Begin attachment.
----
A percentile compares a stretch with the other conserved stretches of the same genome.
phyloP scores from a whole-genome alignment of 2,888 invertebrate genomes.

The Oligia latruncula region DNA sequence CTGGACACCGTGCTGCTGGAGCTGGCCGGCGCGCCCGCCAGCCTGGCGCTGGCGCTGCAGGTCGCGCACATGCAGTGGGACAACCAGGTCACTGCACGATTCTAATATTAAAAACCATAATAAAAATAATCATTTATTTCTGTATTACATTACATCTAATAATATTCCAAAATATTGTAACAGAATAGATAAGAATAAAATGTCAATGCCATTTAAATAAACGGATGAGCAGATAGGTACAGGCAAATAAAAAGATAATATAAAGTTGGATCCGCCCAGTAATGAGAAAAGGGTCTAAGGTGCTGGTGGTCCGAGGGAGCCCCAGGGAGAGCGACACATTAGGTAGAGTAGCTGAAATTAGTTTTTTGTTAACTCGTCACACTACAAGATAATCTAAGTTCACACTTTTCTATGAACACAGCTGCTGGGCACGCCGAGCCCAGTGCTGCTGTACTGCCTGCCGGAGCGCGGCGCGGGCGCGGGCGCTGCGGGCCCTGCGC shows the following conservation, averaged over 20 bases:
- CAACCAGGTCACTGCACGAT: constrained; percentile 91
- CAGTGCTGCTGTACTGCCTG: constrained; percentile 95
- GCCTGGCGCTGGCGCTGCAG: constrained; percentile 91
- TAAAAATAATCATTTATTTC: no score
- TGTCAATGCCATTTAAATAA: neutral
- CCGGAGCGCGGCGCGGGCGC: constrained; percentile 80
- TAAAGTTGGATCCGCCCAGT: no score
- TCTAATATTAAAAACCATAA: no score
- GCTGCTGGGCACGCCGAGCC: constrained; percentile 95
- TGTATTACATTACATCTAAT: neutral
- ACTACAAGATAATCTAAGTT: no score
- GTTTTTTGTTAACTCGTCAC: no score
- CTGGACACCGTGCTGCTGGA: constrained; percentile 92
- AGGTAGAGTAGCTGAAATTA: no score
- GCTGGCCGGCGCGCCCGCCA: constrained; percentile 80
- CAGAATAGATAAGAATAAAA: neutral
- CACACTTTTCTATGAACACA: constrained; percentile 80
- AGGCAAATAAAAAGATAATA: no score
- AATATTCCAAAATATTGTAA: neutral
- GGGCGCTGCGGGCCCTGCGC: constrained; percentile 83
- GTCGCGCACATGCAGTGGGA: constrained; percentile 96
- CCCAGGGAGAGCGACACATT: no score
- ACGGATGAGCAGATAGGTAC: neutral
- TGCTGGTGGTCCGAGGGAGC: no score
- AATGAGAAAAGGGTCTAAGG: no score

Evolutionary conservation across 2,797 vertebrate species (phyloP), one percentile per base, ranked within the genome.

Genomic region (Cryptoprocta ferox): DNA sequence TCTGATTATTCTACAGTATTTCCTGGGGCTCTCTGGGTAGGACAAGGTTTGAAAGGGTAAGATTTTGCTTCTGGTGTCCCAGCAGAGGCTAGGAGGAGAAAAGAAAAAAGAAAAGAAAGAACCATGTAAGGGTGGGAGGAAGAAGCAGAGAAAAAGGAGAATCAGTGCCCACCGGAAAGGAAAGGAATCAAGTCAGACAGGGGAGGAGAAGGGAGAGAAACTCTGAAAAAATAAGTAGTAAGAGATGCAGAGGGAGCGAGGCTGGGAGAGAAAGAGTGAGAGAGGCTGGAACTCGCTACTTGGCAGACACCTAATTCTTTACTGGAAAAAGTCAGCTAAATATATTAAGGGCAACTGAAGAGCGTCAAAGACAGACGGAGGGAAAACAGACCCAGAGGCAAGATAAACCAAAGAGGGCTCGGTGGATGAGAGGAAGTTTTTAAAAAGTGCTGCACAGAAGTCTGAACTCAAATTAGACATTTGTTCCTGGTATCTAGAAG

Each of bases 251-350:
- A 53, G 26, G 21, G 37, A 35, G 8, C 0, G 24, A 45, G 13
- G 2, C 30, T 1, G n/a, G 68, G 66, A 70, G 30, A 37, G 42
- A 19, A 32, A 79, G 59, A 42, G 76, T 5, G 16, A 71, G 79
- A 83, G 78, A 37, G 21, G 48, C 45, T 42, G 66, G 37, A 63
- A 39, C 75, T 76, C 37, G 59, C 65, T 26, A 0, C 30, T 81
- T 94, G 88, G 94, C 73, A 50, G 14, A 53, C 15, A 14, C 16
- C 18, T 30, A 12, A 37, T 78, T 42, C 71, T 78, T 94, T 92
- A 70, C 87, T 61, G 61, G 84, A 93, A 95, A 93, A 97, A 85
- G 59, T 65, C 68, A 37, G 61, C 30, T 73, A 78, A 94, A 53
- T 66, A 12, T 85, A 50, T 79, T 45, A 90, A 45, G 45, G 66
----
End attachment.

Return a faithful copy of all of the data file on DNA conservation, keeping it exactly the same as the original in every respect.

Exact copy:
A percentile compares a stretch with the other conserved stretches of the same genome.
phyloP scores from a whole-genome alignment of 2,888 invertebrate genomes.

The Oligia latruncula region DNA sequence CTGGACACCGTGCTGCTGGAGCTGGCCGGCGCGCCCGCCAGCCTGGCGCTGGCGCTGCAGGTCGCGCACATGCAGTGGGACAACCAGGTCACTGCACGATTCTAATATTAAAAACCATAATAAAAATAATCATTTATTTCTGTATTACATTACATCTAATAATATTCCAAAATATTGTAACAGAATAGATAAGAATAAAATGTCAATGCCATTTAAATAAACGGATGAGCAGATAGGTACAGGCAAATAAAAAGATAATATAAAGTTGGATCCGCCCAGTAATGAGAAAAGGGTCTAAGGTGCTGGTGGTCCGAGGGAGCCCCAGGGAGAGCGACACATTAGGTAGAGTAGCTGAAATTAGTTTTTTGTTAACTCGTCACACTACAAGATAATCTAAGTTCACACTTTTCTATGAACACAGCTGCTGGGCACGCCGAGCCCAGTGCTGCTGTACTGCCTGCCGGAGCGCGGCGCGGGCGCGGGCGCTGCGGGCCCTGCGC shows the following conservation, averaged over 20 bases:
- CAACCAGGTCACTGCACGAT: constrained; percentile 91
- CAGTGCTGCTGTACTGCCTG: constrained; percentile 95
- GCCTGGCGCTGGCGCTGCAG: constrained; percentile 91
- TAAAAATAATCATTTATTTC: no score
- TGTCAATGCCATTTAAATAA: neutral
- CCGGAGCGCGGCGCGGGCGC: constrained; percentile 80
- TAAAGTTGGATCCGCCCAGT: no score
- TCTAATATTAAAAACCATAA: no score
- GCTGCTGGGCACGCCGAGCC: constrained; percentile 95
- TGTATTACATTACATCTAAT: neutral
- ACTACAAGATAATCTAAGTT: no score
- GTTTTTTGTTAACTCGTCAC: no score
- CTGGACACCGTGCTGCTGGA: constrained; percentile 92
- AGGTAGAGTAGCTGAAATTA: no score
- GCTGGCCGGCGCGCCCGCCA: constrained; percentile 80
- CAGAATAGATAAGAATAAAA: neutral
- CACACTTTTCTATGAACACA: constrained; percentile 80
- AGGCAAATAAAAAGATAATA: no score
- AATATTCCAAAATATTGTAA: neutral
- GGGCGCTGCGGGCCCTGCGC: constrained; percentile 83
- GTCGCGCACATGCAGTGGGA: constrained; percentile 96
- CCCAGGGAGAGCGACACATT: no score
- ACGGATGAGCAGATAGGTAC: neutral
- TGCTGGTGGTCCGAGGGAGC: no score
- AATGAGAAAAGGGTCTAAGG: no score

Evolutionary conservation across 2,797 vertebrate species (phyloP), one percentile per base, ranked within the genome.

Genomic region (Cryptoprocta ferox): DNA sequence TCTGATTATTCTACAGTATTTCCTGGGGCTCTCTGGGTAGGACAAGGTTTGAAAGGGTAAGATTTTGCTTCTGGTGTCCCAGCAGAGGCTAGGAGGAGAAAAGAAAAAAGAAAAGAAAGAACCATGTAAGGGTGGGAGGAAGAAGCAGAGAAAAAGGAGAATCAGTGCCCACCGGAAAGGAAAGGAATCAAGTCAGACAGGGGAGGAGAAGGGAGAGAAACTCTGAAAAAATAAGTAGTAAGAGATGCAGAGGGAGCGAGGCTGGGAGAGAAAGAGTGAGAGAGGCTGGAACTCGCTACTTGGCAGACACCTAATTCTTTACTGGAAAAAGTCAGCTAAATATATTAAGGGCAACTGAAGAGCGTCAAAGACAGACGGAGGGAAAACAGACCCAGAGGCAAGATAAACCAAAGAGGGCTCGGTGGATGAGAGGAAGTTTTTAAAAAGTGCTGCACAGAAGTCTGAACTCAAATTAGACATTTGTTCCTGGTATCTAGAAG

Each of bases 251-350:
- A 53, G 26, G 21, G 37, A 35, G 8, C 0, G 24, A 45, G 13
- G 2, C 30, T 1, G n/a, G 68, G 66, A 70, G 30, A 37, G 42
- A 19, A 32, A 79, G 59, A 42, G 76, T 5, G 16, A 71, G 79
- A 83, G 78, A 37, G 21, G 48, C 45, T 42, G 66, G 37, A 63
- A 39, C 75, T 76, C 37, G 59, C 65, T 26, A 0, C 30, T 81
- T 94, G 88, G 94, C 73, A 50, G 14, A 53, C 15, A 14, C 16
- C 18, T 30, A 12, A 37, T 78, T 42, C 71, T 78, T 94, T 92
- A 70, C 87, T 61, G 61, G 84, A 93, A 95, A 93, A 97, A 85
- G 59, T 65, C 68, A 37, G 61, C 30, T 73, A 78, A 94, A 53
- T 66, A 12, T 85, A 50, T 79, T 45, A 90, A 45, G 45, G 66